The question of e-Government has become one of the most important issues on political agendas today, and since the late 1990s, a number of countries have launched e-Government projects, with a particular emphasis on using ICT to provide electronic information and services to citizens and businesses. An analysis of literature review indicates that e-Government research has been focused on topics such as enhanced services, streamlined transactions, two-way communication, and greater transparency, but theoretical analysis and practical experiences regarding systems to measure impacts of e-Government implementation on the efficiency of public administrations remain without an appropriated answer nowadays. Therefore, there is a need for analyzing efficiency of e-Government implementations and for knowing the perception of main factors involved in e-Government projects regarding effects of e-Government projects into the efficiency of their work and decision-making processes.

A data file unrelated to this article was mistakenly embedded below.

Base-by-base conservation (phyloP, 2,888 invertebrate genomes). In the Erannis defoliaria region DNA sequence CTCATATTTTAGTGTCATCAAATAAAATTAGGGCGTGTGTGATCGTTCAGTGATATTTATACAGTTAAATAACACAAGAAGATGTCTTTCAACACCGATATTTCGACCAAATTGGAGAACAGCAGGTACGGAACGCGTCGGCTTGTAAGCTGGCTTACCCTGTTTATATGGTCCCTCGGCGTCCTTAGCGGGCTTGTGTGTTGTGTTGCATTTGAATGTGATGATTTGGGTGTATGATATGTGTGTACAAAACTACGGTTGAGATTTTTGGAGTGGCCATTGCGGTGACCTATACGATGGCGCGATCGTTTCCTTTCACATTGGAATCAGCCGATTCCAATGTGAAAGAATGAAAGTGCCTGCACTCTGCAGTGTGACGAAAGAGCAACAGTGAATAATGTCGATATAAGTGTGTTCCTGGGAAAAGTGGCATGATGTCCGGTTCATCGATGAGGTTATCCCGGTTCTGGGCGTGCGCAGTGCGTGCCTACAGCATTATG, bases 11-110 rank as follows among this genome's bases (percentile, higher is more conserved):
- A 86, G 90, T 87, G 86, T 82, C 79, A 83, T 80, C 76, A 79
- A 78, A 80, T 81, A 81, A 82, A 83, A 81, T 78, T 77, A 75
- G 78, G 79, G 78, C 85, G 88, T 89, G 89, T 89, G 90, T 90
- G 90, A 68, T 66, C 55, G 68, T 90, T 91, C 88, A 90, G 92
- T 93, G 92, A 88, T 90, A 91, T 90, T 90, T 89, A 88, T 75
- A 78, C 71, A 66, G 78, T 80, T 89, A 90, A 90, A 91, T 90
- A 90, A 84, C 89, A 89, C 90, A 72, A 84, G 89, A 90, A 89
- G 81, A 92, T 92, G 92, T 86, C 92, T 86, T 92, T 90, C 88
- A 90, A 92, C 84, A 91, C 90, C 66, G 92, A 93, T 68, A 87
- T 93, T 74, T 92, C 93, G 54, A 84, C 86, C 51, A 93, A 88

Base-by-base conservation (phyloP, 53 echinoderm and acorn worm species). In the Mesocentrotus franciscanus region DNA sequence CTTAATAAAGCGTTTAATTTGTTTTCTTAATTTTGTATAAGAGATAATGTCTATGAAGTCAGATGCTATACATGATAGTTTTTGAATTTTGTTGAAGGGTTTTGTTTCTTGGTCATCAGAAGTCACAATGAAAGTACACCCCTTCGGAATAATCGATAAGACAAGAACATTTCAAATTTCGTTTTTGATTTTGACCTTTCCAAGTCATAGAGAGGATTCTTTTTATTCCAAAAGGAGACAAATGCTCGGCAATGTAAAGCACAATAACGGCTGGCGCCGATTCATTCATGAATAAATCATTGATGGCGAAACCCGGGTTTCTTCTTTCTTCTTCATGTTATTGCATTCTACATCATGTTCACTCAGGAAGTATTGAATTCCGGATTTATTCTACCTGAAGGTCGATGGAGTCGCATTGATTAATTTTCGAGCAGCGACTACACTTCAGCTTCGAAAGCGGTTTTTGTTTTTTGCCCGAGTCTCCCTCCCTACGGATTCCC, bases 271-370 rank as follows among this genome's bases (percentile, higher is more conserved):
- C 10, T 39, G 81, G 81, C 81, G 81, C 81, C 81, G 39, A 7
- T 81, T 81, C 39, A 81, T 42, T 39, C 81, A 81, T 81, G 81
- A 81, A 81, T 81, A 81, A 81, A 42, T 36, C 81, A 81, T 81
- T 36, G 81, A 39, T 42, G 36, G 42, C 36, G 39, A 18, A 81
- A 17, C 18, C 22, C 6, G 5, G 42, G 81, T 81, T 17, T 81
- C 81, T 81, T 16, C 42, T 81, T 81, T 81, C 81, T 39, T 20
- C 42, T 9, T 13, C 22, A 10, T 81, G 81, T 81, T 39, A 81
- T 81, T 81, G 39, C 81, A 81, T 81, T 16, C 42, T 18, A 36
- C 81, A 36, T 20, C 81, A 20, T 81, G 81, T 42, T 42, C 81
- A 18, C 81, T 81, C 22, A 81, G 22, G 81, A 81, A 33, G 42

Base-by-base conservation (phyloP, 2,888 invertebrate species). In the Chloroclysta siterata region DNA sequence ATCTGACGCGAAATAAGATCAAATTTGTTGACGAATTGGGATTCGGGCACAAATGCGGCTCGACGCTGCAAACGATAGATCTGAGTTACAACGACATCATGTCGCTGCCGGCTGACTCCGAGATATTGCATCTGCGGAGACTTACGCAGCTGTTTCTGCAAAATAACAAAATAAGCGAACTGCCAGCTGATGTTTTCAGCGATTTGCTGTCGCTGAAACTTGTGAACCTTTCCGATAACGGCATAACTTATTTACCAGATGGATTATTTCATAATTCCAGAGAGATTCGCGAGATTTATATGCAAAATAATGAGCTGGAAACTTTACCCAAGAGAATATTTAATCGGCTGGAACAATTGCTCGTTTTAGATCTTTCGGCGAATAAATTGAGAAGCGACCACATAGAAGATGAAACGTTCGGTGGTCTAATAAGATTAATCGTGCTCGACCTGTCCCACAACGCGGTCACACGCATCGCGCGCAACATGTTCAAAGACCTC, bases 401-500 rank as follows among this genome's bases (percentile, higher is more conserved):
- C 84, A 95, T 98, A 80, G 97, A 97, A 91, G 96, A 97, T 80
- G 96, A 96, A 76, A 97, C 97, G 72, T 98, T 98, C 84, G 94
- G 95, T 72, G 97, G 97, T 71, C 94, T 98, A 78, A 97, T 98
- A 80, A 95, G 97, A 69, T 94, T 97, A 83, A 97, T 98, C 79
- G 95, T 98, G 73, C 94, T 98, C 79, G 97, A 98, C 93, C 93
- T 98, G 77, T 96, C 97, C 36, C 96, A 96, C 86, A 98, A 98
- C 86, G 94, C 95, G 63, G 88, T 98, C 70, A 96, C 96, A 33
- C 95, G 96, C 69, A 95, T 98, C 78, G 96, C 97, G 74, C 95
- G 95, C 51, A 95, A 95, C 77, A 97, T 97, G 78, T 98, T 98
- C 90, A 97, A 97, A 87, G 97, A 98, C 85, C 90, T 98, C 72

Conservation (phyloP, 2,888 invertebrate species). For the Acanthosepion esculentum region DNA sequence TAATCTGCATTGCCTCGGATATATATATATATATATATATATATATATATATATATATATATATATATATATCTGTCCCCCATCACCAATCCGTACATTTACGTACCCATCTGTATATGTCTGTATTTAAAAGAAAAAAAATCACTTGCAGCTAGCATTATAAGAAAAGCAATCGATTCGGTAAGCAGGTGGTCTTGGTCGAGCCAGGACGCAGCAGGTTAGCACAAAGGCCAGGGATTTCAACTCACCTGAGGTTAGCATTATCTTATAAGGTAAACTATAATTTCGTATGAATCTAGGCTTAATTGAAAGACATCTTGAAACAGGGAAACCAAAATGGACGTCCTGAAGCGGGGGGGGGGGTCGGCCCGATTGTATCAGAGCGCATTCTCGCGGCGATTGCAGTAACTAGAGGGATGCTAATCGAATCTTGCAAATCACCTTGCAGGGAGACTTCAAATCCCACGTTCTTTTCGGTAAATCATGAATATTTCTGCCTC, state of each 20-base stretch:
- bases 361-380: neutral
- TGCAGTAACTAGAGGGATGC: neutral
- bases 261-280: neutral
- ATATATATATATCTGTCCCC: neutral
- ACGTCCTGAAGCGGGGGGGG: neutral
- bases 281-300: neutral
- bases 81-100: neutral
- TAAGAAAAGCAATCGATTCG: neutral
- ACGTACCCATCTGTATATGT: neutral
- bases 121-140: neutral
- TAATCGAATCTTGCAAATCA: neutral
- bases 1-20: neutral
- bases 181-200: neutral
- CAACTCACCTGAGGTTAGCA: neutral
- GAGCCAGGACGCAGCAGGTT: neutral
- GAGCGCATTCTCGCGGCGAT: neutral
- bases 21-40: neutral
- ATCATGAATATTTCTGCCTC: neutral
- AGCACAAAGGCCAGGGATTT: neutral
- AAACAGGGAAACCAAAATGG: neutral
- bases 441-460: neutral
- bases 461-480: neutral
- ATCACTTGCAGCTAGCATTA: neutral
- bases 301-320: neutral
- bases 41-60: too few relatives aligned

This book, structured into three parts, seeks to contribute to the literature by filling the existing void and expanding knowledge in the field of efficiency of e-Government implementations for both public administrations and stakeholders. It provides understanding how e-Government efficiency could be measured and about the reasons why public managers and politicians are undertaking e-Government projects, as well as why stakeholders could be forcing public administrations in order to undertake e-Government projects.
Public Administration Public Manager Deliberative Democracy Information Transparency Public Sector Service
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